- Police Beat
- The Forecaster
FALMOUTH — The ballroom of the Portland Country Club was packed last week with real estate agents hoping to drum up interest in recently built, unsold and not-yet-built homes in new developments.
Brokers Bruce Lewis and David Banks said they decided to put the event together after realizing they were not aware of many of the new developments in the area.
“A lot of brokers don’t know about each other’s real estate,” Lewis said.
He said there is about $500 million worth of homes for sale in the greater Portland market, and that many brokers just don’t know about everything that is available.
“We’re so competitive, we operate out of our own desks, primarily,” Lewis said.
The event on Dec. 7 brought real estate brokers, mortgage brokers and even home staging experts together to see each other’s properties and talk shop.
“I think new construction is the deal now,” said Jessica Vamvakias, who works with Lewis. “People want neighborhoods. People want to know their neighbors, they’re not just looking for that house far out in the woods. That’s new for Maine.”
Several brokers pointed to the success of the Tidewater neighborhood in Falmouth, which is 90 percent sold. The Tidewater model – attractively priced single-family homes that aren’t built until a contract is signed – is being followed by other subdivisions around the area, including the partially built Dunstan Crossing in Scarborough, a new development in Cumberland called Village Green and another in Freeport called Newfield Ridge.
“Developers don’t want to get too far ahead of themselves,” said agent Kathie Hooper, who was showing off a Gorham condo development called Ridgefield at Pheasant Knoll, for residents 55 and older.
She said in the Ridgefield development, each new building has four condos, and construction doesn’t begin until two of the four condos are sold.
“Everything that’s been built has been sold,” Hooper said.
Mortgage brokers Kim Brown and Lili Richmond said they’ve become specialists in finding financing, and that they work for both buyers and sellers.
“In this industry, people have to document the whole financial picture. We show them what’s available for financing,” Brown said.
The pair will help condo associations apply for Housing and Urban Development programs that make financing more available for buyers, identify local underwriters and even make videos of a property and its financing options.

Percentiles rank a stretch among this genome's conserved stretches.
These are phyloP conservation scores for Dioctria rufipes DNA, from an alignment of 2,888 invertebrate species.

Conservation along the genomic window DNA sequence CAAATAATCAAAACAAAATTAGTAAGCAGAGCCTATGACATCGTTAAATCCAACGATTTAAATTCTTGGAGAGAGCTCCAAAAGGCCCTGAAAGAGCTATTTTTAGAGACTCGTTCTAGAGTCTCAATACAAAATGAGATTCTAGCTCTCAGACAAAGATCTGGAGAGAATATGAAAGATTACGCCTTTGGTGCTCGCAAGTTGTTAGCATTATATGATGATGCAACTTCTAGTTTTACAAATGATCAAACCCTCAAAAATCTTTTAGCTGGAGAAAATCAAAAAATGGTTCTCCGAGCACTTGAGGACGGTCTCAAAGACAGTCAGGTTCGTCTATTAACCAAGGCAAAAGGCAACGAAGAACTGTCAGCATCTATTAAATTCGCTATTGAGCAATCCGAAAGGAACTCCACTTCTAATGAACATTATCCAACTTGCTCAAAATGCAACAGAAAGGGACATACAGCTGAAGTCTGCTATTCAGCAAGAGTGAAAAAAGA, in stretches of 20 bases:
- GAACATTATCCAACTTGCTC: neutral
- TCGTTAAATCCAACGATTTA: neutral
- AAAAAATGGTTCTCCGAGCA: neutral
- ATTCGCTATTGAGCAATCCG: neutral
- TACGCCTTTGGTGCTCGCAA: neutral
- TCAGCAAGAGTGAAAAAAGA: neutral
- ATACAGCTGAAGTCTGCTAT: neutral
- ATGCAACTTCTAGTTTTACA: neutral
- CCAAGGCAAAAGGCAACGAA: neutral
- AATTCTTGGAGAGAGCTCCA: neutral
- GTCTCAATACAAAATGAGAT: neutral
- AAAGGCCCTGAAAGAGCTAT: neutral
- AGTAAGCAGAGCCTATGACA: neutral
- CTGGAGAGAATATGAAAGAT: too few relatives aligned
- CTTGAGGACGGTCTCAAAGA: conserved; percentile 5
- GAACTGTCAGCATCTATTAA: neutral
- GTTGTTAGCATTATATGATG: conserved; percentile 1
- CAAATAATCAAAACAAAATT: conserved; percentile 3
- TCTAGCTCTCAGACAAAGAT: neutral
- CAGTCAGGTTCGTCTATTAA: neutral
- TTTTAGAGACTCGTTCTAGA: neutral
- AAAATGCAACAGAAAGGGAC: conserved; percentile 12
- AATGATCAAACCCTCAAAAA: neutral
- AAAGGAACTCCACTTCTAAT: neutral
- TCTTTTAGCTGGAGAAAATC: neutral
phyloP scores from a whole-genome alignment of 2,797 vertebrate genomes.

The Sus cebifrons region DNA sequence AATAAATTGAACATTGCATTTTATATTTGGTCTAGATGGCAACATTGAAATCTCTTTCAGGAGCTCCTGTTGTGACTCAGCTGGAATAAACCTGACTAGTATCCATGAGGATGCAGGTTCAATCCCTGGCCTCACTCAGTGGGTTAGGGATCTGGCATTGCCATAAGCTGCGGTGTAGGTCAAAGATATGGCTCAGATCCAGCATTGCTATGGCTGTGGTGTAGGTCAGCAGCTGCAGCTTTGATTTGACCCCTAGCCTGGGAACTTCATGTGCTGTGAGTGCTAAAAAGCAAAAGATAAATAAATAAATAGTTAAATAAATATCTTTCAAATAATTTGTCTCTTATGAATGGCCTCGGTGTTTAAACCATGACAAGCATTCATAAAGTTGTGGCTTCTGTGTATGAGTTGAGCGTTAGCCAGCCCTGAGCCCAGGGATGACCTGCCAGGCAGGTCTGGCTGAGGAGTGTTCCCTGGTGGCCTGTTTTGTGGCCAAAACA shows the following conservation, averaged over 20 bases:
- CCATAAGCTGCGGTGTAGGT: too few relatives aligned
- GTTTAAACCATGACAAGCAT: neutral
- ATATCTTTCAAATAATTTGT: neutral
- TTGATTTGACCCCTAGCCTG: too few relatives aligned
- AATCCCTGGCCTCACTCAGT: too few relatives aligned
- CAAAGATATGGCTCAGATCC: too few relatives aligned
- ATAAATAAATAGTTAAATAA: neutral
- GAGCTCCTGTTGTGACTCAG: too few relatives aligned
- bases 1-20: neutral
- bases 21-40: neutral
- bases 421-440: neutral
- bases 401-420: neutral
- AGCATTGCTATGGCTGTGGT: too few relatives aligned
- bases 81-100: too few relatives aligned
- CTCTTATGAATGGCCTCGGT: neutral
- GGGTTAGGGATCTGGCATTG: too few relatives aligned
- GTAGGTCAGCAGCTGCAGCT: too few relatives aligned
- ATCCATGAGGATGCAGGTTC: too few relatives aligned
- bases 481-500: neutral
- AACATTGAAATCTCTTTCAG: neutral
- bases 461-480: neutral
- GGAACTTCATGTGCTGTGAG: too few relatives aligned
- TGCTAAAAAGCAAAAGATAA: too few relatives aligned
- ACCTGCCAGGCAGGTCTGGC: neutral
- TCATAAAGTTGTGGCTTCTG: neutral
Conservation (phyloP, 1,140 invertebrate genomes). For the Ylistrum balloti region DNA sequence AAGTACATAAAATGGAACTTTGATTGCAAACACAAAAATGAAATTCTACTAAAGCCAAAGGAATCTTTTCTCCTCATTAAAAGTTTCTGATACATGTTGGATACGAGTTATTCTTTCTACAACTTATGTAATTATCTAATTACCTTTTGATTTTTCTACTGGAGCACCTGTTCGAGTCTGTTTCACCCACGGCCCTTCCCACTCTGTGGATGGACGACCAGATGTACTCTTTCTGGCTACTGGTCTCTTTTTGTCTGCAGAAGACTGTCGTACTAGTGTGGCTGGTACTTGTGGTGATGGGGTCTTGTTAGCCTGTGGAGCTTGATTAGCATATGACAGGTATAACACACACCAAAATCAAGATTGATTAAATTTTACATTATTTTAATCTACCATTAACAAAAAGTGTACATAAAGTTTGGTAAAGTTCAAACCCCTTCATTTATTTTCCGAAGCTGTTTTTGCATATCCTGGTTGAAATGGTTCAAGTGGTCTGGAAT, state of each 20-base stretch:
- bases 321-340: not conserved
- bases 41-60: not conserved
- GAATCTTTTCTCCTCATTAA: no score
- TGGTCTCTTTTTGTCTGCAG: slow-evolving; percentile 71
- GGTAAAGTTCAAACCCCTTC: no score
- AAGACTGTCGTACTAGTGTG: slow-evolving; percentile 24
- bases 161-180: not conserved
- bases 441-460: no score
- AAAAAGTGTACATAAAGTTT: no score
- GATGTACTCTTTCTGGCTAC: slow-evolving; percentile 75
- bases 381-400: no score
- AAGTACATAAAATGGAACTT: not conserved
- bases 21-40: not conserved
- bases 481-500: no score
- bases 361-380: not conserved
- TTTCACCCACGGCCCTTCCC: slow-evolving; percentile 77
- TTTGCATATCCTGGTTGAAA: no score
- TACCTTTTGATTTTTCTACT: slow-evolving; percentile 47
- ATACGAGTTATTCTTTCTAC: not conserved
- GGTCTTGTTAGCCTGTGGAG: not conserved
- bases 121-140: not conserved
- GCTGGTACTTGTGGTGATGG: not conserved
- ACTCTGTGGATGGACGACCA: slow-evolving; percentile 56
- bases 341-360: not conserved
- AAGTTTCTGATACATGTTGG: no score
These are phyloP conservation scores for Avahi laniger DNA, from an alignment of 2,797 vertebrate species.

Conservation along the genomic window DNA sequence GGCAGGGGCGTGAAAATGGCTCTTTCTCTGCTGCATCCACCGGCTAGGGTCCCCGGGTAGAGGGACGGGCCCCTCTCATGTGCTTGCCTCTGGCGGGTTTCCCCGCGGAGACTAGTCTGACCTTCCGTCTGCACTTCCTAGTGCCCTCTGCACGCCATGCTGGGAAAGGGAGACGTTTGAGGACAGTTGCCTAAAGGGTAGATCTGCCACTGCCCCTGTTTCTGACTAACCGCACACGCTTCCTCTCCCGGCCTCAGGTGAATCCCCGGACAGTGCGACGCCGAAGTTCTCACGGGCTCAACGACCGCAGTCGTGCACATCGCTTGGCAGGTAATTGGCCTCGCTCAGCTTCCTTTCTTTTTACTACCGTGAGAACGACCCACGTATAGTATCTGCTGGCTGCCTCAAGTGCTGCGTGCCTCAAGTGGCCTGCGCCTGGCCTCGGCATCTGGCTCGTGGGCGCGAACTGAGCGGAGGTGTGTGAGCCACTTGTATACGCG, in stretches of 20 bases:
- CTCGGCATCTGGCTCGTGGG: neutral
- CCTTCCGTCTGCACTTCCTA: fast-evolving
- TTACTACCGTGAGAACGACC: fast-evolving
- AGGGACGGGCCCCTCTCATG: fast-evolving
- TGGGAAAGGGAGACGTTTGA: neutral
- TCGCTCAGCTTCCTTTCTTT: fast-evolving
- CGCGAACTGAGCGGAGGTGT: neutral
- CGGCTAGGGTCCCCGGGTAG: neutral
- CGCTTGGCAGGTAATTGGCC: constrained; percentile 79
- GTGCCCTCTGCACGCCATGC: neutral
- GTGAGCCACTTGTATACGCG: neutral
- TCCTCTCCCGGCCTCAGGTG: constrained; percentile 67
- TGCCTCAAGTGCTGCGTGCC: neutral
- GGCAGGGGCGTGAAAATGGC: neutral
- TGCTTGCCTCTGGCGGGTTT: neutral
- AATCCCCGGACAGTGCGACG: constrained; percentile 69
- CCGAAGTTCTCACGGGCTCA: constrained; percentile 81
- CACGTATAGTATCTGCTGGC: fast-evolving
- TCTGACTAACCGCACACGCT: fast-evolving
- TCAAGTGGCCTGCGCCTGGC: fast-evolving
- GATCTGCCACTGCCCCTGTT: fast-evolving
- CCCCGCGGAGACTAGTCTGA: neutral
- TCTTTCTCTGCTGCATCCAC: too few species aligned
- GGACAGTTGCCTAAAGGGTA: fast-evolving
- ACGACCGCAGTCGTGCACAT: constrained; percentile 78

“We’re the only ones in Maine doing this,” Brown said.
Elizabeth Polansky and Monique Jeffries said they have their own way of helping sellers get ahead in a buyer’s market: They’ll “stage” the home for a photo shoot, providing their own furniture if necessary, or “editing,” when that’s necessary.
“Ninety percent of today’s shoppers are looking at homes online,” Polansky said.
She said she has been shocked to see how many real estate agents take photos of messy and cluttered rooms, then post them online for potential buyers to view. With a host of television programs that making staging and selling homes entertainment, Polansky and Jeffries said they are still surprised by how often sellers skip this step.
“We try to educate both Realtors and sellers. Staging should be part of the marketing plans,” Jeffries said.
Portland broker Bob Knecht said what’s happening in the market in greater Portland is different than what’s been happening in the national market.
“It’s an extremely local market,” he said. “Portland and Auburn are different. Portland and York are different. It’s that local.”
He said there is plenty of money available for buyers and there are plenty of properties for sale. What’s missing, Knecht believes, is confidence.
“But it’s coming back quietly,” he said.
Real estate and mortgage brokers view and discuss residential properties for sale around greater Portland at an event at the Portland Country Club in Falmouth last week.